Hawkeye defense leading the charge
By LUKE MEREDITH
AP Sports Writer
IOWA CITY — Perhaps the biggest question about Iowa’s defense heading into October was the way it has used sophomore pass-rushing star A.J. Epenesa.
The Hawkeyes, at least for now, have enough talent to be able to keep Epenesa on the bench until they need him.
Iowa (3-1, 0-1 Big Ten) enters Saturday’s road game against Minnesota (3-1, 0-1) after a bye week ranked fifth in the country in scoring defense, allowing just 13 points per game. Iowa is third nationally in yards allowed with 260.5 per game.
With numbers like that, the Hawkeyes don’t have to mess with the success they’ve had using Epenesa (four sacks, two forced fumbles).
“That’s one area where I think that we’re probably a little deeper, maybe, than we thought,” Iowa coach Kirk Ferentz said. “A.J. is a guy who is talented. I think he’s starting to find a little bit of a groove in the pass rush sense, and that’s a good thing for us … that’s a position where we feel like we have pretty good depth right now.”
Iowa’s success has started up front, its depth bolstered by its health.
While the 6-foot-5, 277-pound Epenesa is likely the most physically gifted lineman on the roster, the Hawkeyes currently have more experienced options for their starting spots.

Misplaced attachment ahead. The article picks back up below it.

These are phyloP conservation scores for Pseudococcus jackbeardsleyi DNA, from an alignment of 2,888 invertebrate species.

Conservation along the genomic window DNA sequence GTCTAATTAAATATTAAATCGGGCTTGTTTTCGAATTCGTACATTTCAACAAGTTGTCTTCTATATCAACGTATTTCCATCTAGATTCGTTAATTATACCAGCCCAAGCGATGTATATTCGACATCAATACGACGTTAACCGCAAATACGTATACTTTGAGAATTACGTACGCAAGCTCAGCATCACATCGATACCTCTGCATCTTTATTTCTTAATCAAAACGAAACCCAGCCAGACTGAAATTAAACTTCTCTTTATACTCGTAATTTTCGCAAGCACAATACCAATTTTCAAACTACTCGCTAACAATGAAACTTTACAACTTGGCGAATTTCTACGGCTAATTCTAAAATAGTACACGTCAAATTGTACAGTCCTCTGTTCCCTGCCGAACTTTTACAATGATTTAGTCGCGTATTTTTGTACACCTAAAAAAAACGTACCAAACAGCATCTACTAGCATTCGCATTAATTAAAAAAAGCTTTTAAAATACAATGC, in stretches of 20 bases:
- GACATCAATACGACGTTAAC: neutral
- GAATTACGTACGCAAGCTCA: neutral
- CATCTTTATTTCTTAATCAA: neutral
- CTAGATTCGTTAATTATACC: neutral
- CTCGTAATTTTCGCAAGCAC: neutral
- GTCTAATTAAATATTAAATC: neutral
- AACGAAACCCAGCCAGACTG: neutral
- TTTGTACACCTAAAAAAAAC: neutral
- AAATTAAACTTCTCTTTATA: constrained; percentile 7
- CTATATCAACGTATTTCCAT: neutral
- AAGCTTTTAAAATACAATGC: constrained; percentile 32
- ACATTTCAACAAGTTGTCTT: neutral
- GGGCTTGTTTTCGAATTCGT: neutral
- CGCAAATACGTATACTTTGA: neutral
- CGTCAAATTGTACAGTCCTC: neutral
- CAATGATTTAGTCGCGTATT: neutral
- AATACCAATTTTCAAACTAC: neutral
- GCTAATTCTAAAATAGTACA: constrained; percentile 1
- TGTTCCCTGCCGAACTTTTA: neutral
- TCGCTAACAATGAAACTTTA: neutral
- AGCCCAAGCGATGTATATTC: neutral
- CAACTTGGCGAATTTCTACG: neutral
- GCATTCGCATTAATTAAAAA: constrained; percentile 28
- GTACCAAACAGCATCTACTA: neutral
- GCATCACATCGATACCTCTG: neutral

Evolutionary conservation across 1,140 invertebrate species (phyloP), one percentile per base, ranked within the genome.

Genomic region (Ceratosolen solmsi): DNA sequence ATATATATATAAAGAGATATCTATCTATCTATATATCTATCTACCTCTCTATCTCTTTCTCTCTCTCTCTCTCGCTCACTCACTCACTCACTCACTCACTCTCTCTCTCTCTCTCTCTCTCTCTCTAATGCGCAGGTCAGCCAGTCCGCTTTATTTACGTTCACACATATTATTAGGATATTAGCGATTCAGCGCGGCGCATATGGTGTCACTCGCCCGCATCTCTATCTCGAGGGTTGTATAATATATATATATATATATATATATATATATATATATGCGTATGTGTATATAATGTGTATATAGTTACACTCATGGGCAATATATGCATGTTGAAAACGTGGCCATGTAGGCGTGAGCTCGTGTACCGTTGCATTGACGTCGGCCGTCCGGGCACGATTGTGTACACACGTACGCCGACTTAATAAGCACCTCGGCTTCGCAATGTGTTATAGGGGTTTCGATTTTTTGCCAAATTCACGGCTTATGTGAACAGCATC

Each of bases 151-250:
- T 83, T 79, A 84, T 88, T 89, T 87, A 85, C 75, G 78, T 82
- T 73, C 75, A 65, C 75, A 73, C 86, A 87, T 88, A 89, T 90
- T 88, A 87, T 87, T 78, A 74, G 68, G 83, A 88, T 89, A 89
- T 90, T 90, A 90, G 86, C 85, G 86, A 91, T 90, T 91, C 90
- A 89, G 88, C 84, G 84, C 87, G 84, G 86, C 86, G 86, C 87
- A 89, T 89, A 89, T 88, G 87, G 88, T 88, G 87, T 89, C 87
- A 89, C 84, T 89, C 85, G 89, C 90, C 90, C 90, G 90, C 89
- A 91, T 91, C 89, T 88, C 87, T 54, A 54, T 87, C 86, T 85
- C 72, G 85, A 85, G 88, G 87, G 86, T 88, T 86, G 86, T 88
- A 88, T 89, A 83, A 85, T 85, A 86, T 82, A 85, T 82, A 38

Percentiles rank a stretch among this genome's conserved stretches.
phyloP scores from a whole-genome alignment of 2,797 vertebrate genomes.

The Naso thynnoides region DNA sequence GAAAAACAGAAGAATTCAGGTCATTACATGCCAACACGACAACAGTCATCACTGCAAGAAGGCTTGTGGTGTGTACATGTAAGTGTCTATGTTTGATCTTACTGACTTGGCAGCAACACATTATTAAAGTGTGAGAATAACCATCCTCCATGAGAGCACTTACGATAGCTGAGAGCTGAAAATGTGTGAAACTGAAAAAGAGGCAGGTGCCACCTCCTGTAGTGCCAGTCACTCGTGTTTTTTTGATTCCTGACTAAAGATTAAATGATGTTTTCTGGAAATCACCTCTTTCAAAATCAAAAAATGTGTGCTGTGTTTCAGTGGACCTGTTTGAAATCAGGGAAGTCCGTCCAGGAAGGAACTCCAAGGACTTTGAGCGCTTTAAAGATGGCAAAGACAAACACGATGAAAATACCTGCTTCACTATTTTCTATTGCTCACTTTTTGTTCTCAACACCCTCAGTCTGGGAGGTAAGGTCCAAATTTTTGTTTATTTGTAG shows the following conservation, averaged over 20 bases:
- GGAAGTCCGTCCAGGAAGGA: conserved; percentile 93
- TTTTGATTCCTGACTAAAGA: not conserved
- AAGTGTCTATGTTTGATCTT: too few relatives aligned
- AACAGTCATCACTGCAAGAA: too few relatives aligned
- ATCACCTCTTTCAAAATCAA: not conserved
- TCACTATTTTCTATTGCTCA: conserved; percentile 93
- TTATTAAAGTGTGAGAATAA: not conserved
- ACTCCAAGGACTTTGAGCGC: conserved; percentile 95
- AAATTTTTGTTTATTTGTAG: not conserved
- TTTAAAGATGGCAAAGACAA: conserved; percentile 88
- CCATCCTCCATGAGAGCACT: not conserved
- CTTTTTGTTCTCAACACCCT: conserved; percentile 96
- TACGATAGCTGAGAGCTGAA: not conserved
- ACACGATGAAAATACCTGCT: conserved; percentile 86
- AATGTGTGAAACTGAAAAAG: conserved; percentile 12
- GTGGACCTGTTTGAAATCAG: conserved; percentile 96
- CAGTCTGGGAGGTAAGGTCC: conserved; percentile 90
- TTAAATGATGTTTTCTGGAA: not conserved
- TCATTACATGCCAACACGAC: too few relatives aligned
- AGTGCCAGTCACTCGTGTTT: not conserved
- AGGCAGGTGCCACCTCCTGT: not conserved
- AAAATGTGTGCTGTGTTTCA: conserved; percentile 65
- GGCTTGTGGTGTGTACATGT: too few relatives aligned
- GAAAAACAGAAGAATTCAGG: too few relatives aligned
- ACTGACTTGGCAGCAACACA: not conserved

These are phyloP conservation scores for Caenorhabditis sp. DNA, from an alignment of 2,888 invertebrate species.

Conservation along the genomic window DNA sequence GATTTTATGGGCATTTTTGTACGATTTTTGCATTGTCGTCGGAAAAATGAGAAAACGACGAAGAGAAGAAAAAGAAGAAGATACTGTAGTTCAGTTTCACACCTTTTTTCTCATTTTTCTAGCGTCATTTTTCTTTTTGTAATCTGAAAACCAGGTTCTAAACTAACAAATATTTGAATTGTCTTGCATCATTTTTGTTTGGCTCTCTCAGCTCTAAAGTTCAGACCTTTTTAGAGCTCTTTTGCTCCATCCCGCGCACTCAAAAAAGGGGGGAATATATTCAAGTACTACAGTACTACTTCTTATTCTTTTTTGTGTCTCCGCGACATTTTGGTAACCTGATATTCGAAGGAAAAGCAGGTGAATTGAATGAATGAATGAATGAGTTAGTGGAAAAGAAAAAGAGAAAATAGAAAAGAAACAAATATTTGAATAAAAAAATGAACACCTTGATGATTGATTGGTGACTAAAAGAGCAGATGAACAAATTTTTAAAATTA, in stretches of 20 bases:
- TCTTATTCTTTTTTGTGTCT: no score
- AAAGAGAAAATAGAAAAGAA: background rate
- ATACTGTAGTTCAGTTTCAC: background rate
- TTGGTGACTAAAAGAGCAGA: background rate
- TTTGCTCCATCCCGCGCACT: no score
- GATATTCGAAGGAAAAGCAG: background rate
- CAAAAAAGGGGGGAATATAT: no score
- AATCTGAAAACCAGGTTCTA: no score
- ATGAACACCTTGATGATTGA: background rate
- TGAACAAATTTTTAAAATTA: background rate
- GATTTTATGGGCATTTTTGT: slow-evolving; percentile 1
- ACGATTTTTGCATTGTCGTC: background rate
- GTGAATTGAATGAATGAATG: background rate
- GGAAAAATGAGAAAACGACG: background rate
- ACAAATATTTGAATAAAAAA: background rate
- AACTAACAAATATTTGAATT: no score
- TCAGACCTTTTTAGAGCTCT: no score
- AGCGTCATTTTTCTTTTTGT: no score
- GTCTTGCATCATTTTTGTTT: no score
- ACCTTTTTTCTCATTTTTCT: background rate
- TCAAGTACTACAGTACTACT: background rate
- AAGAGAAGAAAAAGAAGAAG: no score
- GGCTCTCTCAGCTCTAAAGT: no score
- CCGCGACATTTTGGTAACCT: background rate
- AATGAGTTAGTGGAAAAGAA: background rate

Seniors Parker Hesse and tackle Matt Nelson, who have 62 career starts between them, have been the catalysts for a unit that has continually forced opponents into difficult situations by stuffing the run. Add junior end Anthony Nelson, a preseason second-team All-Big Ten pick, a breakout season by senior Sam Brincks and strong play from Chauncey Golston, and Iowa can often unleash Epenesa and others on the quarterback after forcing obvious passing downs.
That, in turn, has allowed the linebackers and defensive backs to play loose and free.
Jack Hockaday and Kristian Welch, both first year starters at linebacker, are 1-2 in tackles on a team that has allowed just one run longer than 20 yards in 126 tries.
The Hawkeyes and Auburn are also the only teams with just one rushing touchdown allowed, though Iowa will be without talented linebacker Nick Niemann for “a few weeks” according to Ferentz after hurting his leg in a 28-17 loss to Wisconsin on Sept. 22.
“You can see it,” safety Amani Hooker said. “They always get to the quarterback and make him make quick decisions, especially in the run game too. They help out a lot too, getting off blocks. They’re doing a great job.”
Typically when Iowa has its defense clicking like it has through four games, Ferentz can be content to control the tempo by running the ball while waiting for the opposing defense to leave itself exposed to the pass.
The bye week should have helped the Hawkeyes on that front.
Starting running back Ivory Kelly-Martin, who missed two games with an ankle injury, returned to rush for 72 yards on 14 carries in a 28-17 loss to Wisconsin on Sept. 22. Still, the extra time off should be beneficial as Kelly-Martin prepares to play eight consecutive Big Ten games in his first season of full-time duty.
“The biggest thing is just doing anything you can to recover,” Kelly-Martin said. “When you’re on the field, you know you’re going to try to play lights out every single play….after the game is over and everything, you want to get your rest.